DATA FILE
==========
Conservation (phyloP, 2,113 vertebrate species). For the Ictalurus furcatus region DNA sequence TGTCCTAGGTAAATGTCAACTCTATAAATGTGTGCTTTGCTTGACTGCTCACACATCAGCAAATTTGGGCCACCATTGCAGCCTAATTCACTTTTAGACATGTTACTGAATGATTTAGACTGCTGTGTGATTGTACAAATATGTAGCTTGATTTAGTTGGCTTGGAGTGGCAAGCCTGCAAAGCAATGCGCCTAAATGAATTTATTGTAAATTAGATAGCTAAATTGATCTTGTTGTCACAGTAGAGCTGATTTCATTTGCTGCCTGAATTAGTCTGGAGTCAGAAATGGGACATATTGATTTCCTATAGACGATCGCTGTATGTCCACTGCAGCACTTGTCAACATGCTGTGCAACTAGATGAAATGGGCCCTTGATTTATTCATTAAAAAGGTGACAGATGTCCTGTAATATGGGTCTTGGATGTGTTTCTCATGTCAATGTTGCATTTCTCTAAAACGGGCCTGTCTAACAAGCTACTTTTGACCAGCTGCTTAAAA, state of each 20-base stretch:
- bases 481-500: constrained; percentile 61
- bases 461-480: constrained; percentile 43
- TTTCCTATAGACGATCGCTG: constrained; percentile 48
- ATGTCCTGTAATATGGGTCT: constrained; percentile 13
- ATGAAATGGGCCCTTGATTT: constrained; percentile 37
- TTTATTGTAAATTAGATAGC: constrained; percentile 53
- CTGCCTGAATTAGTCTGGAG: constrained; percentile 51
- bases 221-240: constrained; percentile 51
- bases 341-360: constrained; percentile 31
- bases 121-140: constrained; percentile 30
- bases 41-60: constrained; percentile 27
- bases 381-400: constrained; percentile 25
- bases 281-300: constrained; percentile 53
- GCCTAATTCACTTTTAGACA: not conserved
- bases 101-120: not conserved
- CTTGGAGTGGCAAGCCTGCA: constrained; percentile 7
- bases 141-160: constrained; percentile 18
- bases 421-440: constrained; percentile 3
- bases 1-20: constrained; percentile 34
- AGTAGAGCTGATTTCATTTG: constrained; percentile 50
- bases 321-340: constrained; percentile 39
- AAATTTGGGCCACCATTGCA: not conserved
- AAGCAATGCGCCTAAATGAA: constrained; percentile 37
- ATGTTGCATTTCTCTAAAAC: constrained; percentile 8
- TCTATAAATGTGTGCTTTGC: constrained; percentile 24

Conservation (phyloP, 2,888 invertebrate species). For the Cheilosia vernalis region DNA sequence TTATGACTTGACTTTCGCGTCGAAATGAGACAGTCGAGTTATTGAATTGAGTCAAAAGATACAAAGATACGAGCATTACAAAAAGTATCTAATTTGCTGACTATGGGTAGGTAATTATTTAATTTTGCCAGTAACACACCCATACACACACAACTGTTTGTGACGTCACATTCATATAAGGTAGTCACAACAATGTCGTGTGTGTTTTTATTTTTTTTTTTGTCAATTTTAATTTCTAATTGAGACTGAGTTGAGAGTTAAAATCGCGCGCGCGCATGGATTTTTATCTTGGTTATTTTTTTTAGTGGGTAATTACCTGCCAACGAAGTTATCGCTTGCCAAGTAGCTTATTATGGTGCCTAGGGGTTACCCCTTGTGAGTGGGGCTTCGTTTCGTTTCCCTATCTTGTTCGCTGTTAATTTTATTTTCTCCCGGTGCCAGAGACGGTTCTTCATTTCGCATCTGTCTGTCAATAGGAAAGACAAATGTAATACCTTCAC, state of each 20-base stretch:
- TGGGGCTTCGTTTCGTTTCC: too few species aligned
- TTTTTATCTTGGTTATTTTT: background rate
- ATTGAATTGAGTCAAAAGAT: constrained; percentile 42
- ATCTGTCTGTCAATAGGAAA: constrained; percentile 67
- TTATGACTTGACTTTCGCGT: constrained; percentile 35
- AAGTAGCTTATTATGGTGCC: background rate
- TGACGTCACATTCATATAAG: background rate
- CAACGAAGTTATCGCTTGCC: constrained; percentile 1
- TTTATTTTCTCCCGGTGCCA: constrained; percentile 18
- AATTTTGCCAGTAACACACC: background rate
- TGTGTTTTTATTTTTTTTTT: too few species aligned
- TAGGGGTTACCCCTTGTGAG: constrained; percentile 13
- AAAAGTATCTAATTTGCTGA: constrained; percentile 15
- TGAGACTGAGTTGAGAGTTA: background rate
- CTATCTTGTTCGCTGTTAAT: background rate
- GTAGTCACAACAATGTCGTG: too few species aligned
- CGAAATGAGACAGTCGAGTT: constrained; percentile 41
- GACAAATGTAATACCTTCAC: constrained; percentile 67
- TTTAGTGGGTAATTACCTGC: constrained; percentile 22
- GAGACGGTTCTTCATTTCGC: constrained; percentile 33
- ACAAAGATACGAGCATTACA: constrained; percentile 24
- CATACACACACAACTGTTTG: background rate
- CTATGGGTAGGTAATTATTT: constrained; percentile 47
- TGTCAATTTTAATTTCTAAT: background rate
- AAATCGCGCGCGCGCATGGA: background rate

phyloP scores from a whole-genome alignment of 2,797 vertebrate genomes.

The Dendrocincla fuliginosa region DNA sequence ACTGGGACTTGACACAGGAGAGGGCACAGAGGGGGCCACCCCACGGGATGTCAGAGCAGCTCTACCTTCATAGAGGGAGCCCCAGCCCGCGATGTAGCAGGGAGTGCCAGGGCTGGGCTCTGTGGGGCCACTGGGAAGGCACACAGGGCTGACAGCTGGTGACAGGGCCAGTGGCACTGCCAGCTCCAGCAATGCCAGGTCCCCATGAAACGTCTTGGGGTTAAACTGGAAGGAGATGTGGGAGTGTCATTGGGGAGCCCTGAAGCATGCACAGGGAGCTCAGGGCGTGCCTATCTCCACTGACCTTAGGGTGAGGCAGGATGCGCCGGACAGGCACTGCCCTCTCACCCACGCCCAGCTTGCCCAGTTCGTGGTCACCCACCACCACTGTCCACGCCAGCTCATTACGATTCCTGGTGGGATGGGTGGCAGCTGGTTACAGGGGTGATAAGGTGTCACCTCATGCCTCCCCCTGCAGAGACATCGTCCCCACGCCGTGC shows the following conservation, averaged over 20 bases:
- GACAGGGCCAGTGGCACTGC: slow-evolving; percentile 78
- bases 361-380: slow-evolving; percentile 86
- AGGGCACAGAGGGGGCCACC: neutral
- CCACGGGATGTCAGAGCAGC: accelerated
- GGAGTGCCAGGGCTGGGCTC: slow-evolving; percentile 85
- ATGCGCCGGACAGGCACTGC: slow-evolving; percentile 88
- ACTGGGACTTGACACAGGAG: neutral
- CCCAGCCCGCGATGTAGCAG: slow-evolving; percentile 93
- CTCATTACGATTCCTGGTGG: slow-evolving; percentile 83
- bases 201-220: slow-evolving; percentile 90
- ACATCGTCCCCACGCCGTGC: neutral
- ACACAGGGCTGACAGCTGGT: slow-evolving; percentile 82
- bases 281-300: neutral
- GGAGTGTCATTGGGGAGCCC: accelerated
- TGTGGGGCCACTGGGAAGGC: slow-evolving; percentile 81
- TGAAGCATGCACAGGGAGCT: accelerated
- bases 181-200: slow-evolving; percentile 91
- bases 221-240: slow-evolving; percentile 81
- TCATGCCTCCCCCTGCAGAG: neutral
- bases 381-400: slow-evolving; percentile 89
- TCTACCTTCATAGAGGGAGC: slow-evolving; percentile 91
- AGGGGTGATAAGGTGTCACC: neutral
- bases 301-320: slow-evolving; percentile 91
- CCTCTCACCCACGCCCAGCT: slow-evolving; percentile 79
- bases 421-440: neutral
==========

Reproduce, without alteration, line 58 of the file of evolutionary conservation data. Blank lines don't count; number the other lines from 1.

- CCACGGGATGTCAGAGCAGC: accelerated